She was genuinely frightened and panicked and angry since she had earned all the money she had. She fails to note, or realize, that she was pretty much born into circles that would bring her in contact in a credible way with people who could put opportunity in her path. But this is rather typical of people who are born on third base and think they hit a triple, so we won't hold that blind spot against her, since she really did work hard.

But it's hard to sympathize with her since the one person she does not get angry with is herself, for being so foolish as to put ALL her money into one place. Heck, even a squirrel knows better than that. And this is a story you hear over and over about people who lost a great deal via Madoff's supposedly surefire secure asset building.

They seem to have an all or nothing mentality, a very high risk approach given that they were so unsure about investing that they needed an adviser. And she fails throughout to note this, which would have served her very well in future ventures.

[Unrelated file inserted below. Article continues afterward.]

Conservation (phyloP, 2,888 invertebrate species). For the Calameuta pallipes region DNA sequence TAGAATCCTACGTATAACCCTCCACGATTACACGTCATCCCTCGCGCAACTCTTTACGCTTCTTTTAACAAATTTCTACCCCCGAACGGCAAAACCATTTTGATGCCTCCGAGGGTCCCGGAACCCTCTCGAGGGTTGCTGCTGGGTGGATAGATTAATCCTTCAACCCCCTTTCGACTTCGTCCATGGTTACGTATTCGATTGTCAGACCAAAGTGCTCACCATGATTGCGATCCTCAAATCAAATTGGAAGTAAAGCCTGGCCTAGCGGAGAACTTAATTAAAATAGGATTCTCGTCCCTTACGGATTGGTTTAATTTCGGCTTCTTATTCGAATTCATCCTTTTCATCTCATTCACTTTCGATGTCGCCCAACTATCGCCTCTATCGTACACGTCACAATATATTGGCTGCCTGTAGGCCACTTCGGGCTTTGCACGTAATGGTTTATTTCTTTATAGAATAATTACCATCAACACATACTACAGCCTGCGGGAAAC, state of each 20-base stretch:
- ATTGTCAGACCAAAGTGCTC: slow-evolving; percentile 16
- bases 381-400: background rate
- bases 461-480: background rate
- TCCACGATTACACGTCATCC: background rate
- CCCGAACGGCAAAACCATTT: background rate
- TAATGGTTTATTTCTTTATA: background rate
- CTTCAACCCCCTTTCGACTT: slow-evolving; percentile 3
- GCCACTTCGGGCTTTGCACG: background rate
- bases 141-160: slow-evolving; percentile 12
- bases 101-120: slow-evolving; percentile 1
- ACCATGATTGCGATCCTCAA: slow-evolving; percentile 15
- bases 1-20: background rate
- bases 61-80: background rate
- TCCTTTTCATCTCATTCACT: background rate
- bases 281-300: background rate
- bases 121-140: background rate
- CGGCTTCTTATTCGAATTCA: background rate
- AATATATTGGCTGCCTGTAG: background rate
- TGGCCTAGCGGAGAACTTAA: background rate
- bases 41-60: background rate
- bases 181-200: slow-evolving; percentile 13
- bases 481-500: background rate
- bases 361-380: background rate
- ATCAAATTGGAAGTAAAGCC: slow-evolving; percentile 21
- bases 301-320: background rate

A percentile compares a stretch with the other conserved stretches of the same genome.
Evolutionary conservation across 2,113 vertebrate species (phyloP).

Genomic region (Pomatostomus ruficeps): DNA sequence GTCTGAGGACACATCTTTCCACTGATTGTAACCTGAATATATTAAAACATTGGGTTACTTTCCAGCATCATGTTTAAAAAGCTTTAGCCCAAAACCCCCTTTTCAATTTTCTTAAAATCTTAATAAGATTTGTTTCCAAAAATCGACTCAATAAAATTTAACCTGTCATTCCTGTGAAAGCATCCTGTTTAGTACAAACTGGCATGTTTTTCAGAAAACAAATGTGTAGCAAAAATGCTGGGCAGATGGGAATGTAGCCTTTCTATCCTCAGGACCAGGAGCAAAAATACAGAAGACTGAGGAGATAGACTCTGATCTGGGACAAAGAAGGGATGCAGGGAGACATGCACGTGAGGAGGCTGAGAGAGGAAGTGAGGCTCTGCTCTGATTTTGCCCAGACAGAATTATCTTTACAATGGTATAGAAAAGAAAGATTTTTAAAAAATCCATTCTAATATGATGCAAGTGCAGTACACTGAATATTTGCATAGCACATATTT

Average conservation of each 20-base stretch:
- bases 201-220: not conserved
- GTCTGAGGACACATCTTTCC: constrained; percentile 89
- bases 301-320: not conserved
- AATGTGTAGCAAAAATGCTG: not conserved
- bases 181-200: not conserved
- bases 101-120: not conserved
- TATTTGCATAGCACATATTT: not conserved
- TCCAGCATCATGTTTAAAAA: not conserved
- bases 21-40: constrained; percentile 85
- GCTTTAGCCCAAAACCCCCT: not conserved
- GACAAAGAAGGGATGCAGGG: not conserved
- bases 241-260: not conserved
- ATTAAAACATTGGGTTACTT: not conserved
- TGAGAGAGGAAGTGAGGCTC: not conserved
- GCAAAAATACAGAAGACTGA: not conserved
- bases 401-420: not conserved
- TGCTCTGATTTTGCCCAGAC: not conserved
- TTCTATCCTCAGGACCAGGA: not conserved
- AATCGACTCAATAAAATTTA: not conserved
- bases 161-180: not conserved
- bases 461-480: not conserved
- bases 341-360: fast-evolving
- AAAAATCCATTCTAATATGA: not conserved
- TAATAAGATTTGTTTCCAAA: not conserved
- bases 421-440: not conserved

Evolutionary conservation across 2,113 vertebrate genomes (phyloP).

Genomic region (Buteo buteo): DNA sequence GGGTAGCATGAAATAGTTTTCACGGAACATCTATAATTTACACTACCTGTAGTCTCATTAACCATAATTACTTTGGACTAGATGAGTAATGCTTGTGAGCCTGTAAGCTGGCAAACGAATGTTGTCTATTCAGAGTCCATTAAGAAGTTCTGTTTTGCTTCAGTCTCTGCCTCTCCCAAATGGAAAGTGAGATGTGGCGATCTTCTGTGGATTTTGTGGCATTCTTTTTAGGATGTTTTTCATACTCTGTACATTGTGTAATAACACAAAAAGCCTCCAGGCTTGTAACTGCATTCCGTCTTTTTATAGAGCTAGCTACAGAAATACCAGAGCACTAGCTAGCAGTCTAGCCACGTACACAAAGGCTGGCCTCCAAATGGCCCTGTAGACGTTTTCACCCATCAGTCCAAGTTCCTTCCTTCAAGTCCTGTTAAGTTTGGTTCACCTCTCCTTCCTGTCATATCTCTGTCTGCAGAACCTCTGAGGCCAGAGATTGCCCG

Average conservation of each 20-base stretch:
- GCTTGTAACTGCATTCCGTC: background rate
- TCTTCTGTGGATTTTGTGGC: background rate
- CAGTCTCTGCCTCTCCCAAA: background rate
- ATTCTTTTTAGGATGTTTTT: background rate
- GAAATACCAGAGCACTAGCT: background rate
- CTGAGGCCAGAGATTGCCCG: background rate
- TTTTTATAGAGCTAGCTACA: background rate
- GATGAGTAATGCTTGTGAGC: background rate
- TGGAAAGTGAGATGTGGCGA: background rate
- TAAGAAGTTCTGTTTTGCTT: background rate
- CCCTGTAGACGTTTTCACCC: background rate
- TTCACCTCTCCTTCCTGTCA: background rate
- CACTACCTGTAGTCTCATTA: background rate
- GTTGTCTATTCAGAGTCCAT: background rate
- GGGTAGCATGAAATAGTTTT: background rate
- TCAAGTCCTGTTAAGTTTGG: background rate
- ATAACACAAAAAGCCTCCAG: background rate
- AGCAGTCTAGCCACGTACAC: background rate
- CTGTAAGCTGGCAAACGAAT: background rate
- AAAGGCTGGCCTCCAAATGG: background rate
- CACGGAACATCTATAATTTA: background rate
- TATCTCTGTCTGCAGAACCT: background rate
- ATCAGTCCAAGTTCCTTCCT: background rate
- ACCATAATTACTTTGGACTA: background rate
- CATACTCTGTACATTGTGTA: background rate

It's a good read though, even if you do grind your teeth here and there when she discovers you can have a nice party without Baccarat and Limoges and high thread count tablecloths, etc. And then goes to the other extreme and has paper cups and plates and soda, and oh dear, will she ever learn.

Those of us who frequent dumpsters and thrift stores and Freecycle know that you can have elegance along with thrift, but this is not about us...

She reminds me of a friend close to me in age who, years ago, lost her entire pension, she said, in a financial adviser's putting it in tech stocks right before they plummeted. She had simply handed it over to him, and watch it fail, oh dear. Since she had been forced into early retirement by a merger, she was in a state over finances, and told me repeatedly she had no income at all coming in. Single woman, mortgage holder, very scared.

Since she was old enough to take early Social Security, and I had just got through that process, I suggested she follow up on that, and since she was paralyzed by fear, I looked up all the documents, and directions to the SS office and generally helped her get that option going. I spent a lot of time reassuring and helping and thinking I was being useful. She did sign up, and then said, now I have to find another adviser for my other savings.